CDC Announces That Test Kits for Coronavirus Don’t Work
NY Times, Miami Herald, NBC, and other outlets are reporting the story.
The Herald: “The CDC sent novel coronavirus testing kits to Florida. They might not work.” (Feb 12., 2020):
“The U.S. Centers for Disease Control and Prevention on Wednesday morning said issues [problems] with the tests the agency has developed for the respiratory illness spreading rapidly through China surfaced after they were sent out to state labs…Nancy Messonnier, director of the CDC’s National Center for Immunization and Respiratory Diseases, said federal officials believe the issue [problem] stems from one substance used in the test that ‘wasn’t performing consistently.’ She said the federal agency was remanufacturing that agent to try to correct the problem.”
Why? Because, as the CDC mentions on its website, the test is a version of the PCR. Technicians take a small specimen from a patient that might contain a virus. If it does, the virus particle(s) would be much too small to observe or analyze. The test then amplifies the specimen many times—as you would blow up a photograph—until a virus, if present, can be observed and—supposedly—identified.
There is just one flaw, and it’s fatal. The test says nothing reliable about HOW MUCH virus is in the patient’s body. Why is this important? Because millions and millions of virus, actively replicating in the body, are necessary to even begin talking about the virus causing disease. A few vague viral particles floating around in the body are irrelevant.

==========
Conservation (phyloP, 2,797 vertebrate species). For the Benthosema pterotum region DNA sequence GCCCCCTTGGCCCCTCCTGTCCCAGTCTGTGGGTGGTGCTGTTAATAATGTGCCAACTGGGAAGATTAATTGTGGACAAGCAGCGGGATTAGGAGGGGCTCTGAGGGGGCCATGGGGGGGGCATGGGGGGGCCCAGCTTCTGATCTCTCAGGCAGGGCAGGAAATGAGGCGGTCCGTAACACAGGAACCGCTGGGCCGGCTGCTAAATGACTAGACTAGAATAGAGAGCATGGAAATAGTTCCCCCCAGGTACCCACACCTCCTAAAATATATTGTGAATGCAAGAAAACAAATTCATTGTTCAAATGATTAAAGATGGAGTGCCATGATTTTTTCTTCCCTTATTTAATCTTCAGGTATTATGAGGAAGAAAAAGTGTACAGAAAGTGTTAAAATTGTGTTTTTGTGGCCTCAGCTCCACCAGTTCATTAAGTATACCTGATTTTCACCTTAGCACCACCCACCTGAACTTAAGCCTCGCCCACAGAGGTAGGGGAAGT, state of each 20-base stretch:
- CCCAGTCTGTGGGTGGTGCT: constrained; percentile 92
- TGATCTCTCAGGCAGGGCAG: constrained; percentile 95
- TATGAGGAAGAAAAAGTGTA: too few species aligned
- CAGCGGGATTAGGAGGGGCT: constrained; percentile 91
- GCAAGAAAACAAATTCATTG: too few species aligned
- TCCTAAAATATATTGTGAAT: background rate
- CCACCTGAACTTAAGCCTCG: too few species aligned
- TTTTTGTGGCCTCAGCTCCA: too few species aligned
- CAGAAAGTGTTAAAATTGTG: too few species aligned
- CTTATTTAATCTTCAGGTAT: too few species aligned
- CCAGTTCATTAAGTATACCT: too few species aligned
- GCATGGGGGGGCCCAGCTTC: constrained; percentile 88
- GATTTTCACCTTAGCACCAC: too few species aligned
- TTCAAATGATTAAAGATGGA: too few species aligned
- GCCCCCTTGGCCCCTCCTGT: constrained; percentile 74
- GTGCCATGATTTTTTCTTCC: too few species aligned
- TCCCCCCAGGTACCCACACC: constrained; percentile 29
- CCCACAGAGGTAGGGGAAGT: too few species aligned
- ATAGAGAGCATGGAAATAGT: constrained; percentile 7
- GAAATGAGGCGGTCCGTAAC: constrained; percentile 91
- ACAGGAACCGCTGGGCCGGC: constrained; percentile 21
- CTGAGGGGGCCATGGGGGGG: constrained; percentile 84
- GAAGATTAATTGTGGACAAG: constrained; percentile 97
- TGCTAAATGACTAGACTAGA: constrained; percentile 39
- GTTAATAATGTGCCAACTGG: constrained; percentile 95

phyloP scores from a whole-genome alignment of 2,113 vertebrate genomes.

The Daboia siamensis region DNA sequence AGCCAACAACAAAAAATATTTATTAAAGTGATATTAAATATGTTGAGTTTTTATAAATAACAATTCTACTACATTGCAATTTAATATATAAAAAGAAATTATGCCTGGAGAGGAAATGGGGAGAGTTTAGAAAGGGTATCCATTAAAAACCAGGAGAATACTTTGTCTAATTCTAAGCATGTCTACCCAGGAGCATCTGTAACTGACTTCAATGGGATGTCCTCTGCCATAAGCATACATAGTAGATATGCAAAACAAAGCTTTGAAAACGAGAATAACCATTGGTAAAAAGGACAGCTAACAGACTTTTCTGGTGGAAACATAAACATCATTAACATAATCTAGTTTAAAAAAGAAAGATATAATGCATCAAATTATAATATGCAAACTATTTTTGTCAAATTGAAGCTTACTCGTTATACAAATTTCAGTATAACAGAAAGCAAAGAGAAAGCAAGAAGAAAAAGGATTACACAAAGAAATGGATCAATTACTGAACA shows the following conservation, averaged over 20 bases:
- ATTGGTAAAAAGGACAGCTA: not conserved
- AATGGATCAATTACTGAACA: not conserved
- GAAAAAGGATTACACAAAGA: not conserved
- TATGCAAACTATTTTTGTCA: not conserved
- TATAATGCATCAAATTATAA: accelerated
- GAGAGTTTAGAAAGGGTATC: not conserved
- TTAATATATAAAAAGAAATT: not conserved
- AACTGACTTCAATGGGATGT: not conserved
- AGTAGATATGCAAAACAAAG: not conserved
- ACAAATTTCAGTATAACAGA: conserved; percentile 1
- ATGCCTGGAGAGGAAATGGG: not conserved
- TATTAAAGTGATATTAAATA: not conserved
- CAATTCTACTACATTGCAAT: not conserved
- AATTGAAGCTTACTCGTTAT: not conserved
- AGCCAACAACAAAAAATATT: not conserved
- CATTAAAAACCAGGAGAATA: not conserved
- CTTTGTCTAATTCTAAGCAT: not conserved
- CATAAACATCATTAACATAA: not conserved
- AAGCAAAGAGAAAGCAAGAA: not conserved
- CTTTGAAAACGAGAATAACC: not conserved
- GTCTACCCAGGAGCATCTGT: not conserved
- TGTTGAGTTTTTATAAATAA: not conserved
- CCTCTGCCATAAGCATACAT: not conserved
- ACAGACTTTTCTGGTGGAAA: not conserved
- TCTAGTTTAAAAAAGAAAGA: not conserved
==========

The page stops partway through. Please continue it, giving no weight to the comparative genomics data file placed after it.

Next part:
BUT the test takers and the doctors and the researchers and the companies that sell the test avoid an open frank debate with highly qualified INDEPENDENT researchers. It’s much easier to say, “The amount of virus in the body isn’t a problem, we can measure that, case closed.”
Patients who only have a non-important tiny amount of what might be a coronavirus are going to be labeled with the “epidemic illness.” They’re going to be quarantined and hospitalized and scared and treated with toxic anti-viral medicines.